Navigating Career Conversations with Your Child
As parents, one of our most important roles is to support and help guide our children as they navigate the world and make decisions about their future. Although a young person’s future has many elements and moving parts, one important aspect of this conversation is helping them to think about their future career. Career conversations can be challenging, but they are essential for helping young people understand their options and in making informed decisions about their education and career paths.
One way of initiating career conversations with your child is by asking open-ended questions. Instead of asking them what they want to be when they grow up, which can feel overwhelming, ask them about their hobbies, interests and passions. Helping your child identify what they enjoy doing and what they are good at can be a great starting point for deeper conversations about what kind of work might be a good fit for them.
With the diverse and fluid nature of the world of work, many children have a limited understanding of the career paths that are available to them, as well as the skills and qualifications needed to pursue certain jobs. As a parent, you can support this by encouraging a variety of experiences (volunteerism, extracurriculars, job shadows, internships) that may broaden their understanding of careers and help them to develop important skills, such as time management and communication, that will be useful in any career field.
A student’s interests and goals may change over time, so it is essential to approach this as an ongoing conversation. As your child enters high school it is a good idea to start having more specific conversations about their plans and goals, in an effort to provide guidance on the steps they need to take to achieve their goals – which may include further education.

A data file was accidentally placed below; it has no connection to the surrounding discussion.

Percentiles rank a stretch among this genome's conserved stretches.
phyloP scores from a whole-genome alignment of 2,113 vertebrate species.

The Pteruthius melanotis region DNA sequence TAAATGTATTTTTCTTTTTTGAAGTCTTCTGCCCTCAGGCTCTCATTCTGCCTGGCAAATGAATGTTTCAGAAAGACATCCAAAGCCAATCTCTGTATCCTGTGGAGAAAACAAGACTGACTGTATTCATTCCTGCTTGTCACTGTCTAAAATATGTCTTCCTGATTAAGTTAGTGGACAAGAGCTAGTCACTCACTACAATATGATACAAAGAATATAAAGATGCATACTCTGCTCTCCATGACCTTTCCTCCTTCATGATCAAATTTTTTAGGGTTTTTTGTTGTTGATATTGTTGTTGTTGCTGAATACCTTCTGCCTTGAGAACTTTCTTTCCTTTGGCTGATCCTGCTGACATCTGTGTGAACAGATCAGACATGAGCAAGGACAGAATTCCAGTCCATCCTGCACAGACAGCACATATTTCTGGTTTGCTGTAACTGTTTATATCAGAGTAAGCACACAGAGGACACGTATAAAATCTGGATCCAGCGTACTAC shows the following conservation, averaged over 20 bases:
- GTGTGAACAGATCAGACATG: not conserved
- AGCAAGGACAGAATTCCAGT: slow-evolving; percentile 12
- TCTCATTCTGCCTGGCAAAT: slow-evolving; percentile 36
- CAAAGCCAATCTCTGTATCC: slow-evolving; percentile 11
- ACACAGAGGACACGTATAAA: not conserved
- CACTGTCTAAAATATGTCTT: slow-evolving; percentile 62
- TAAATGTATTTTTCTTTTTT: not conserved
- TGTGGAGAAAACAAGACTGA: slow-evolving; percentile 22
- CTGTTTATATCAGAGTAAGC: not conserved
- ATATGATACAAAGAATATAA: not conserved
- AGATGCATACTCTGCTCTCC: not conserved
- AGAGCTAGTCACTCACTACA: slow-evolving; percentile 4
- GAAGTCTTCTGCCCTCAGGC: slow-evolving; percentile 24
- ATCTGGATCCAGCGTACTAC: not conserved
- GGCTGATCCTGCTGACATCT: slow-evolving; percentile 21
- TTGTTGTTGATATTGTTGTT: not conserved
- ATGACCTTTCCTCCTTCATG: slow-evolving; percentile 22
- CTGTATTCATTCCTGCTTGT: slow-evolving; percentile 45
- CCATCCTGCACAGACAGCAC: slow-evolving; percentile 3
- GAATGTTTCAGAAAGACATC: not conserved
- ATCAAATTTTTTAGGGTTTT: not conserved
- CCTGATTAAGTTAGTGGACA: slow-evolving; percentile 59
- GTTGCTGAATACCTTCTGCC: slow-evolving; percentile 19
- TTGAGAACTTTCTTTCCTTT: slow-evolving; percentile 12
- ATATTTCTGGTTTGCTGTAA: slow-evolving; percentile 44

When it comes to career conversations with your child, it is important to remember that it’s not about telling them what to do, but rather about guiding them to make their own decisions. You can provide them with information, resources and support, but ultimately decisions about their future are up to them. One of the most important things that you can do is listen to your child and be there to support them as they navigate their journey.
Chuck Buseman is the Authentic Learning Coordinator for Central Rivers Area Education Agency in Cedar Falls, Iowa. He can be reached at firstname.lastname@example.org. Central Rivers AEA serves over 5,000 K-12 educators in 18 counties of north central Iowa to improve outcomes for students. Learn more at www.centralriversaea.org.